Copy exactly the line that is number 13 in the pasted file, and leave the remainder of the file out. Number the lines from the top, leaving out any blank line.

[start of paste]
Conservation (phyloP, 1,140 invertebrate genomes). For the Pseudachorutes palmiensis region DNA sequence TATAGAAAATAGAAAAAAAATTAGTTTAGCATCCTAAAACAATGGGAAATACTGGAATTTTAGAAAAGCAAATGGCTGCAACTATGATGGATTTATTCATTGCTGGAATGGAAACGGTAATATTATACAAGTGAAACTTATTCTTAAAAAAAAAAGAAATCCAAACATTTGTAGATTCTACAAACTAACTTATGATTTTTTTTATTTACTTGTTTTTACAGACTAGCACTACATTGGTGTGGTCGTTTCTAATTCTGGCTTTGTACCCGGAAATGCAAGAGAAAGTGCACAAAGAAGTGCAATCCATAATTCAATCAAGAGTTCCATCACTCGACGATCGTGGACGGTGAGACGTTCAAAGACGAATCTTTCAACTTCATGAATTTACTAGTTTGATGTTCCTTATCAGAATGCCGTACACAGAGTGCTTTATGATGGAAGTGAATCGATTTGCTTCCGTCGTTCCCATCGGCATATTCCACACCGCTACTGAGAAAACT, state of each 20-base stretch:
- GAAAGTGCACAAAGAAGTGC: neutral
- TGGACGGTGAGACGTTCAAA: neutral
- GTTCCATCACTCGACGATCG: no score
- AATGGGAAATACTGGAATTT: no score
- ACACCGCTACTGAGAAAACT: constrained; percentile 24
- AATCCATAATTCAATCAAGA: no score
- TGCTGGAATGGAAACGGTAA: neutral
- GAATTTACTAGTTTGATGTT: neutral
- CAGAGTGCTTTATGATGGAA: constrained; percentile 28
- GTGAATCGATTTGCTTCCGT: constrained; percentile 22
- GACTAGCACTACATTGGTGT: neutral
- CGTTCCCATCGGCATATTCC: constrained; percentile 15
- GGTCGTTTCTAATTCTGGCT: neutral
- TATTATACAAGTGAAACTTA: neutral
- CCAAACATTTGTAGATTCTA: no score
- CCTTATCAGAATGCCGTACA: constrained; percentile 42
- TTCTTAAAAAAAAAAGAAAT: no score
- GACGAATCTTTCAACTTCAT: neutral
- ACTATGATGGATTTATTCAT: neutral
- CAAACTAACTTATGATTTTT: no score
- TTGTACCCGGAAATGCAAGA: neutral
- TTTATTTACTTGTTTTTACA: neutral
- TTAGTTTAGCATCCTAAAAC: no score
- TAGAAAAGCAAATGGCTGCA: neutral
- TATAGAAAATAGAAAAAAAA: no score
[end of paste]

- CGTTCCCATCGGCATATTCC: constrained; percentile 15